They received a total of 129 logo entries and 311 slogan entries from overseas, Uchinā, and Yamatu. Next up is the announcement for the Theme Song Contest (we’re excited about this one!) and the Art Contest.
We’re so happy to see a return of Shari’s Okinawan FEASTival! This year it’s running from September 1st to the 14th and there’s a lot of food 🍱 and drink 🍺 to be excited about. 😋
From the opening of American Cafe in 1923 to today, there has been over 350 Okinawan owned restaurants in Hawaii. Most of the original restaurants have closed but there is a new generation operating today. In the spirit of Yuimaaru (communities supporting one another, especially in times of need), we are asking the community to help support these local Okinawan owned restaurants. This year, FEASTival is teaming up with the Okinawan Festival! Festival will be virtual this year at okinawanfestival.com on September 4th & 5th.
Be sure to check out the website’s FEASTival Specials page as there are limited time specials that can be pre-ordered. Be sure not to miss the handy text-only timeline version Shari created so you won’t miss out any specials.
The Hawaii United Okinawa Association’s (HUOA) popular Okinawan Festival will sadly be virtual again this year but we’re still excited for it. They also have a t-shirt design contest going on that ends July 19th (check out their website for more details). Looks like for this year they’ll even be doing smaller in-person events and we loved the Okinawan FEASTival from last year so it’s great that they’re continuing it. This year it will take place on September 4th and 5th so be sure to subscribe to their YouTube channel to catch the virtual festivities.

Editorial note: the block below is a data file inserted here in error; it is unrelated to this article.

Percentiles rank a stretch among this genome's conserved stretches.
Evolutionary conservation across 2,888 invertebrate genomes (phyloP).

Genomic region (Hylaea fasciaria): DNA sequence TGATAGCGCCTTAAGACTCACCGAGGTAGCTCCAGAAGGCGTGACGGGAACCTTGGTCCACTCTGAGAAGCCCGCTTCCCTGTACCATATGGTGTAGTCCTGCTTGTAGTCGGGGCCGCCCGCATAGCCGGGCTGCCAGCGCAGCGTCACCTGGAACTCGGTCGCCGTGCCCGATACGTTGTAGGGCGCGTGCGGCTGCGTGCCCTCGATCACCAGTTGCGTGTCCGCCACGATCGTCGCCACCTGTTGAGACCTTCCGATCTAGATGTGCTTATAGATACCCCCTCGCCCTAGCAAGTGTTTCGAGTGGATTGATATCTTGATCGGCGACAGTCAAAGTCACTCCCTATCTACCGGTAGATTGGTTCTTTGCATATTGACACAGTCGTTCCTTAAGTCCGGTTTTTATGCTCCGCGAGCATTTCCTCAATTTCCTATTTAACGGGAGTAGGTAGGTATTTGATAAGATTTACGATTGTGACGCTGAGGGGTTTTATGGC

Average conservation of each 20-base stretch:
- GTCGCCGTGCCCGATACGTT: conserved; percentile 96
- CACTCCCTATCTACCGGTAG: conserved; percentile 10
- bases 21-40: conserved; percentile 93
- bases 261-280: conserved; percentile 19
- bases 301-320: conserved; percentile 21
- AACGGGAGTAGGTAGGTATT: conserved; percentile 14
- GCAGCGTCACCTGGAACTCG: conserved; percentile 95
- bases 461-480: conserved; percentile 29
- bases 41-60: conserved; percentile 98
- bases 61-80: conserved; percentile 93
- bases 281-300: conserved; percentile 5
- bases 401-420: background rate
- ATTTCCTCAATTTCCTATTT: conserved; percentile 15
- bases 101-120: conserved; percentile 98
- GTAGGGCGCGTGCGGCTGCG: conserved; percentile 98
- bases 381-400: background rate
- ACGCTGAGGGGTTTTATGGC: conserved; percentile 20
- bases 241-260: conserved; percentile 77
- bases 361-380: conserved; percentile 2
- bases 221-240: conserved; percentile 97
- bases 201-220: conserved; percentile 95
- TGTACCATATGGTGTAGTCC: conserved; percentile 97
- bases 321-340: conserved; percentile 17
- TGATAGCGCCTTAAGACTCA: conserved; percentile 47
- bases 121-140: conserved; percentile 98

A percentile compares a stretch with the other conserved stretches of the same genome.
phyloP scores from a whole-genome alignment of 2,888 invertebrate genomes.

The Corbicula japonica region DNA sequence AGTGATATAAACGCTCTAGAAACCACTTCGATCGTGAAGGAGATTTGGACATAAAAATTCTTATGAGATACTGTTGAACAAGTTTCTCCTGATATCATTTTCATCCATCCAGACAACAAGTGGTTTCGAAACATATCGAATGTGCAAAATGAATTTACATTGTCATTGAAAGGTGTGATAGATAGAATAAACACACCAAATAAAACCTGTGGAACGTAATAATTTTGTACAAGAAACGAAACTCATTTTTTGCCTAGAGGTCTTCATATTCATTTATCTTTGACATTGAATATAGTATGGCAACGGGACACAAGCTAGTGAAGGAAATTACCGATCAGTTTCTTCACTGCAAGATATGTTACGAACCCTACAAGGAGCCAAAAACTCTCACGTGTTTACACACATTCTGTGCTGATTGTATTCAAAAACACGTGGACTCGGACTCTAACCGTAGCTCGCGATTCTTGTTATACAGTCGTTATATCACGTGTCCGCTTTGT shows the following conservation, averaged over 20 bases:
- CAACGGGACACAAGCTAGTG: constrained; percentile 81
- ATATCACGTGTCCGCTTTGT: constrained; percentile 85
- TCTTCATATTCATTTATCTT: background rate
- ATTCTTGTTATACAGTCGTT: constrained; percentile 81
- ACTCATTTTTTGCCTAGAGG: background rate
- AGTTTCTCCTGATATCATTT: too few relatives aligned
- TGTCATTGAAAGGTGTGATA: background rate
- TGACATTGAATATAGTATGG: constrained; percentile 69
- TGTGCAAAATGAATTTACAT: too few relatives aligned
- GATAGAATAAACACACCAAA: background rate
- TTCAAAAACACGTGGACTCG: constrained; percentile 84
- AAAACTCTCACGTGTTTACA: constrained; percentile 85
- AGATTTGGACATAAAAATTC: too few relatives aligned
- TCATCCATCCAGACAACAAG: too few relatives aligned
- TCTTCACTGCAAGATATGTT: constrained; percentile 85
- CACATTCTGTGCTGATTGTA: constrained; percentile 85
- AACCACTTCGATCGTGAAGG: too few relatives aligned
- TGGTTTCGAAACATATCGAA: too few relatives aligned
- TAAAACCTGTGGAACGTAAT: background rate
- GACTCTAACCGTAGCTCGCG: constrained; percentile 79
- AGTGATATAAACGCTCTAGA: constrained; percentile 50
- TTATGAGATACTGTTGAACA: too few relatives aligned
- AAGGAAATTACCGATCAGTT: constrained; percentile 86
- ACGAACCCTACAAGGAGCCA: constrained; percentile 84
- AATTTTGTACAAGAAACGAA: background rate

We learned a lot in 2020 as we created our first ever Virtual Okinawan Festival. This year, we will continue our virtual format for the continued safety of our community. HUOA will continue to strive to bring you the best our culture has to offer with all the entertainment, singing, dancing, interviews and fun videos from the comfort of your own home. We will also be celebrating Okinawan FEASTival and encourage you to pre-order food from your favorite Okinawan-owned restaurant.
In an effort to elevate the experience, we will also have a number of drive-through food orders and small in-person events. Be sure to check with your HUOA club and this website for more details.
Today (June 23rd Okinawa time) is our Okinawa Memorial Day (Irei no Hi). 🙏
… During the occupation of Japan, in 1961, Okinawa Memorial Day was made a holiday by the Government of the Ryukyu Islands in order to remember and pray for their family members and relatives who were killed during the Battle of Okinawa. In 1972, when Okinawa was returned to Japan, Okinawa Memorial Day lost its recognition as a holiday, but this was restored by the prefectural government in 1991. In Okinawa, it is treated like one of the Japanese national public holidays.
Ryukyu Shimpo sent out a Tweet asking its followers what their recommended songs are for themes of peace and the Battle of Okinawa. I found it interesting that they started off with two that aren’t from Uchinanchu artists but are very famous songs (The Boom’s “Shimauta” and Southern All Stars’s “Heiwa on Ryuka”) nonetheless. It’s definitely an interesting Twitter thread to keep an eye on. (Of course mine is the song above by MONGOL800.)
There’s another Twitter thread started by Tamaki Eriko that’s worth checking out too.